several thousand followers escaped to Canada uherc lie remained till 1881, when he 
returned on |iromise of amnesty. 

]s;i(i. Another treaty had been made in iss:i. I.y which the Sioux surrendered 
the riche-t hinds (if the "Great Si<inx reservation" endn'aciug all of South Dakota 
west of thr Mi>s(inri. foi- \]\r small distinct reservations and certain annuities. In 
1890 anothc r small onthrrak of i irachcry was attempted at Wounded Knee, on the 
White llivir. hy a hand which had voluntarily surrendered. When this affray, 
which had ihroatcnrd the cMoiinination of the unsuspecting regulars was over, 
some three luindiod icds were dead. In this war, old Sitting Bull and members 
of his family wcic killed. Derendier l.'i. ls:i(i. hy soldiers sent to arrest him. 

The Sioux were typieal nomad hunters and warriors. Numerically and physi- 
cally slnniii. thev made themseUo mastei's of the hnffalo plains, no other tribes 
being ahle to make a >iieec->ful >iand auain-t them. Thj census of 1900 placed 
tlie nation at ■M.oiin. di^inhuted a> lo|low> :— Canada (refugees from U. S.) 600; 
Jlinnesota. :i:!ii: .Montana, l.lsi); Xehraska (Sanfee Ageiiev) 1.31i>; Xortii Dakota, 


4,630; South Dakota- (Clieyeiine Itiver, Crow Cm-k. Lower Brule. Pine KiJge aiul 
Rosebud Agencies) 15,480. 

Othki; Tiubes of Indians 
the omahas 

Tliis tribe, a part of the Dakotas, or Dakotah Sioux, formerly resided north 
of the Missouri River, in Dakota. But being harassed by other tribes of the Sioux 
family, it is supposed they moved into Nebraska early in the eighteenth century. 
Marquette represents them on his map in 1673. 

I'tGG. Cover found them on the St. Peter's, where they formed two tribes — 
the Hongashonos, and the Ishbanondas, or Grey Eyes — divided into fourteen elans, 
one of which preserved a sacred shell in a rude temple. 

1780. By this time they were traced to a point on the Missouri, at or near 
the mouth of the Big Sioux River, and soon afterwards crossed to the ^vest side 
of the Missouri and settled on the Niohriua. 

1804. Lewis and Clark found them, nunii)i'ring about six liundred. Being 
pursued relentlessly by the Sioux and greatly reduced in numbers by smallpox, they 
burned their village on the Niobrara and removed to the Blackbird Hills. Black- 
bird is the name that was first given to present Thurston County. 

1815-1830. Treaties were made with them on July 20, 1815, September 20, 
1825, and July 15, 1830, ceding lands at Council Bluffs (Fort Calhoun as now- 
known ) for an annuity, blacksmith shop and agricultural implements. 

1830. After the treaty of 1830, they formed their villages at Bellevue, south of 
present city of Omaha, and near the trading post of Col. Peter A. Sarpy, and 
at Saling"s Grove, where they remained until June, 1855.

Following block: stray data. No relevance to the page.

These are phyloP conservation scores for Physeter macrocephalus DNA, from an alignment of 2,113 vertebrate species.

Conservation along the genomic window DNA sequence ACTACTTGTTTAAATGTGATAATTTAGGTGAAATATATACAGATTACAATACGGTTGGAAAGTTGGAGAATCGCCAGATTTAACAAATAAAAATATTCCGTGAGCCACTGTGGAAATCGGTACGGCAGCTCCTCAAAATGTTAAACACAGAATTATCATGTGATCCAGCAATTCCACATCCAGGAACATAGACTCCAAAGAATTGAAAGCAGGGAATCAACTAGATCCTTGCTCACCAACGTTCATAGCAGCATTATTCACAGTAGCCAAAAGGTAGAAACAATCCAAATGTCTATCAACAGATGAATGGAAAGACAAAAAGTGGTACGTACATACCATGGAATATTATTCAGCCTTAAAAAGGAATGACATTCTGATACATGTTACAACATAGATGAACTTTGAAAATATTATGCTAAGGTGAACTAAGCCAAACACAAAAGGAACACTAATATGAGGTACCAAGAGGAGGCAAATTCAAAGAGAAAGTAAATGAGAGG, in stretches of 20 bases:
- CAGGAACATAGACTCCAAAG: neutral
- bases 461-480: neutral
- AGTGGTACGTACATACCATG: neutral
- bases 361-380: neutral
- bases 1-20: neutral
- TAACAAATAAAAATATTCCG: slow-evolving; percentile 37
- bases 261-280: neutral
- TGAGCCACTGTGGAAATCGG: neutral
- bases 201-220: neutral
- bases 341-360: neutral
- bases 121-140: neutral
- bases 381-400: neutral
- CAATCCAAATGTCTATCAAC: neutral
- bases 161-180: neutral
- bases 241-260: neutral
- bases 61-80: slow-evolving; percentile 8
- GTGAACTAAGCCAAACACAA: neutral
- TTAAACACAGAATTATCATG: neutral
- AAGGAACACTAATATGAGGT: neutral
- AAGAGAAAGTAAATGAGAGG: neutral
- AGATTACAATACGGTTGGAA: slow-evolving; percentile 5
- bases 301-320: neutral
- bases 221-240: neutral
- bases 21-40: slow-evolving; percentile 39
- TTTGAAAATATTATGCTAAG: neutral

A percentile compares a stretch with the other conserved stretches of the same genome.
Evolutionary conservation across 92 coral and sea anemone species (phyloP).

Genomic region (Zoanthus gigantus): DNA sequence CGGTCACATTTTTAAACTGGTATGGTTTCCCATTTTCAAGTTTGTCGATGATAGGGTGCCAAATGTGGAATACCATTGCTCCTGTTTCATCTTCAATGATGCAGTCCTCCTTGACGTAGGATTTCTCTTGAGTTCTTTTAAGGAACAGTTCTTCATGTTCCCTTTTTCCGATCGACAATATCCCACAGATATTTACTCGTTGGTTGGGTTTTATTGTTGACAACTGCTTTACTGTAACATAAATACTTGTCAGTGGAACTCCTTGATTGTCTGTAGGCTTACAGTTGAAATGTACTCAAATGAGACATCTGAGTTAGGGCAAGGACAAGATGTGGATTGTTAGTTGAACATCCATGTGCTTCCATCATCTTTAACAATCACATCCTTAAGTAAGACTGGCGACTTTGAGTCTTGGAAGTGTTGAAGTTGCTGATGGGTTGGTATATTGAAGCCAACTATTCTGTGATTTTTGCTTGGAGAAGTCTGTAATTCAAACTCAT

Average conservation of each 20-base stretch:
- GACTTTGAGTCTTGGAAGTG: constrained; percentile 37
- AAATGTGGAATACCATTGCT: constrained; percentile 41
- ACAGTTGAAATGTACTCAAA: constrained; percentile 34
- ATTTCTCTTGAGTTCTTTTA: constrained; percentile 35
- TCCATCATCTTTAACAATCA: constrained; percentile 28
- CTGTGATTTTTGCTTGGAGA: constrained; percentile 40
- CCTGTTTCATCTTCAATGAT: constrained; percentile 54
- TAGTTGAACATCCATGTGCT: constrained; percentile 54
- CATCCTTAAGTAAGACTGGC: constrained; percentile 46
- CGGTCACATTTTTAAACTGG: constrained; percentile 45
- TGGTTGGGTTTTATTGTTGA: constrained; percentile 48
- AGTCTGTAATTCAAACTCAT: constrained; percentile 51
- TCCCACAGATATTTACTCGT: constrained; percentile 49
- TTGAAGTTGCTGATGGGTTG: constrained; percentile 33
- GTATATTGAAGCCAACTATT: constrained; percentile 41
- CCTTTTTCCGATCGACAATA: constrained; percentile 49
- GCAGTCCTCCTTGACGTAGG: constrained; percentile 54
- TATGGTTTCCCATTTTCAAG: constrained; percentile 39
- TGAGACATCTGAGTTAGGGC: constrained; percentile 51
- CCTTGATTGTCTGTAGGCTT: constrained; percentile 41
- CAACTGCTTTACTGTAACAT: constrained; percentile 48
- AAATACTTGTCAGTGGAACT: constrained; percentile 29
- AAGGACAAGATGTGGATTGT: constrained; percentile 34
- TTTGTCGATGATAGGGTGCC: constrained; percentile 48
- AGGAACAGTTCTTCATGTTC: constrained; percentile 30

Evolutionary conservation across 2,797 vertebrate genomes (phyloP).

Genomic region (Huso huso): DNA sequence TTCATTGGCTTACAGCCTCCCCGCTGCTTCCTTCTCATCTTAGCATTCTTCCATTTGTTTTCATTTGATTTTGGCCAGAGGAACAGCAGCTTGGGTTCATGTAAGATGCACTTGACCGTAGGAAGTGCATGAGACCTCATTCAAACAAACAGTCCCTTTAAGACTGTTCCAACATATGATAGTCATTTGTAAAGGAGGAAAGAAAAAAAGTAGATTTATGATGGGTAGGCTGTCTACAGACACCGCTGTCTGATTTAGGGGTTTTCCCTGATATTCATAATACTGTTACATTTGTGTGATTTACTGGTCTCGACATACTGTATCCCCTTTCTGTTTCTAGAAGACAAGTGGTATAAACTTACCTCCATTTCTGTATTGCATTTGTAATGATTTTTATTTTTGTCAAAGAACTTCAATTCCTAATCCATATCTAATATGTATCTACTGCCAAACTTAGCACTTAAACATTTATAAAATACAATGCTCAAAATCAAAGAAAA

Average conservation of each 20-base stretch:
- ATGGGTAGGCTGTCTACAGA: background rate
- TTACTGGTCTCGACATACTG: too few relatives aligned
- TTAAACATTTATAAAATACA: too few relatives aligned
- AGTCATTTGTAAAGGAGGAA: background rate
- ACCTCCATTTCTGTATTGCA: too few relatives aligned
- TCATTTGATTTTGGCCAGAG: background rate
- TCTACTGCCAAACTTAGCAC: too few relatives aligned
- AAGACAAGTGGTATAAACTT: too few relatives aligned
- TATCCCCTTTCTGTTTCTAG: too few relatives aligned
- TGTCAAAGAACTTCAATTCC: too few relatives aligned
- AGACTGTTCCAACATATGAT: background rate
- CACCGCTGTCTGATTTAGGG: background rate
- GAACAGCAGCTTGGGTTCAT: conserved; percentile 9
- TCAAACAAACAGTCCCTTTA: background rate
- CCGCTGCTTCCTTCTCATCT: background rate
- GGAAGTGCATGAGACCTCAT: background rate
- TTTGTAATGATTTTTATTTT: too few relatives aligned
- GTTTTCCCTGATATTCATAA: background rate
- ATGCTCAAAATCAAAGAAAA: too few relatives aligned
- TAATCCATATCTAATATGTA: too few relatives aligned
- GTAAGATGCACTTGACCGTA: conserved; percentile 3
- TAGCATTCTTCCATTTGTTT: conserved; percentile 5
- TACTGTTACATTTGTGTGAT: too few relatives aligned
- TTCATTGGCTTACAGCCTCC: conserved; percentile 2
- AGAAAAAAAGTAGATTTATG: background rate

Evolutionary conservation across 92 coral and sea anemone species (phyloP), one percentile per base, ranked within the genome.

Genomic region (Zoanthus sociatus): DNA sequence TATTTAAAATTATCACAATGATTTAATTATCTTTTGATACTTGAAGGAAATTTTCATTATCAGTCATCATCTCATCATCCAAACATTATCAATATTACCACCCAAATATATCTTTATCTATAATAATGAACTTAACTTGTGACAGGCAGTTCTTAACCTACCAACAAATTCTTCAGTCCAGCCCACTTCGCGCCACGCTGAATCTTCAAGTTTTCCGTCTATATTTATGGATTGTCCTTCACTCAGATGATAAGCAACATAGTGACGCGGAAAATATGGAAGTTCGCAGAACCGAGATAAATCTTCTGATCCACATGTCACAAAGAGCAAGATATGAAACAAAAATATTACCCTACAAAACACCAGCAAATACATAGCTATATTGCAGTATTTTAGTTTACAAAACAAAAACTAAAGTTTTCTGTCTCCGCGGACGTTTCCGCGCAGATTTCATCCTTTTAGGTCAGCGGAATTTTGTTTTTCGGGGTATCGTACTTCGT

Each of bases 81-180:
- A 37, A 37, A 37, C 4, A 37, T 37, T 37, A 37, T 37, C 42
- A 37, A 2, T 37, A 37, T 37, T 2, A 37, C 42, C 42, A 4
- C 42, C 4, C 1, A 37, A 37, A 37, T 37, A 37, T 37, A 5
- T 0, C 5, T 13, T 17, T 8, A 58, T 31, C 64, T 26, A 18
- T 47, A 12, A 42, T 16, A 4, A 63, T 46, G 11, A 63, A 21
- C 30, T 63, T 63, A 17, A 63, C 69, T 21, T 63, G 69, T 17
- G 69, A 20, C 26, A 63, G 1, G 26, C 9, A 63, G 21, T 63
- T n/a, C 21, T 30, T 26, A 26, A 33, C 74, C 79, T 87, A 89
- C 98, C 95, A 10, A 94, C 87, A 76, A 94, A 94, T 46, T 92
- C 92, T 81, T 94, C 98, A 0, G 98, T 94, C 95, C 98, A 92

1839. Overtures of peace between the Omaha and their relentless enemies the 
Sioux failed of accomplishment. A mission established with them by Presbyterian 
authorities failed of much success. 

1843. The Omahas returned to their villages and made peace with certain bands 
of the Sioux. 

1846. Another mission established with them had but little more success than 
that of 1839. 

1854. March 16th. A treaty was made by which the Omahas ceded their lauds 
adjoining the Missouri, and north of the Platte and towards the Elkhorn. 

1855. In July of this year, their great chief Logan Fontanelle was killed by 
the Sioux while on a hunting expedition. In this year, this tribe removed to their 
reservation of 345,000 acres set forth for them by the Government, in Blackbird, 
now Thurston County. 

1879. Their number had dwindled to a population of 1,050. 


The Otoes belonged to the Dakota family and were originally a part of the 
Missouris. Their home in Nebraska was originally on the west bank of the 
Missouri River about thirty miles north of the mouth of the Platte River. They 
were of a wandering disposition, frequently uu)ving about from point to point. 


1673. The Freuch reported on tliciii under name of Attanka. but they called 
themselves Wahoohtahta. 

1819-20. Major Long in his reports upon thcjii ;l--(iIii1 that tlie Otoes -were a 
band from a great nation living at the head of tin' Mi--ivMiiiii Eiver, from whom 
they separated in about 1724, coming west to the .Mi>snun tiiver, their first settle- 
ment in Nebraska being near the mouth of the Great Xeniaha Eiver. Their next 
camping ground was on the Platte, fifteen or twenty miles from the mouth, from 
which camp some of their chiefs probably visited the Lewis and Clark Expedition 
in 1804, at the latter's camp on the bluffs of the Missouri, sixteen miles above Omaha, 
from which incident the place derived its name of Council Bluff. 

1817-1854. Treaties were made with them on June 24, 1817, and September 
26, 1825, and by the treaty'of March 25, 1854, the confederated tribes of Otoes and 
Missouris ceded their rights to the lands lying along the Missouri, and were removed 
to a reservation of 16,000 acres on the southeastern border of the state. This site 
was largely in what is now the south part of Gage County, and lapped over into the 
southeast corner of Jones County — now Jefferson — and took in some land in 
Marshall and Washington counties, Kansas. 

1879. A new treaty was made whereby these Indians were to sell their lands and 
remove to Lidian Territory. 

1881. After the foregoing mentioned sale, the Otoes and Missouris moved to 
Indian Territory. 


This tribe is a part of the Dakota family. 

1793. Lived then in Wisconsin and Minnesota. 

1863. After several treaties had been made with them, they moved to Crow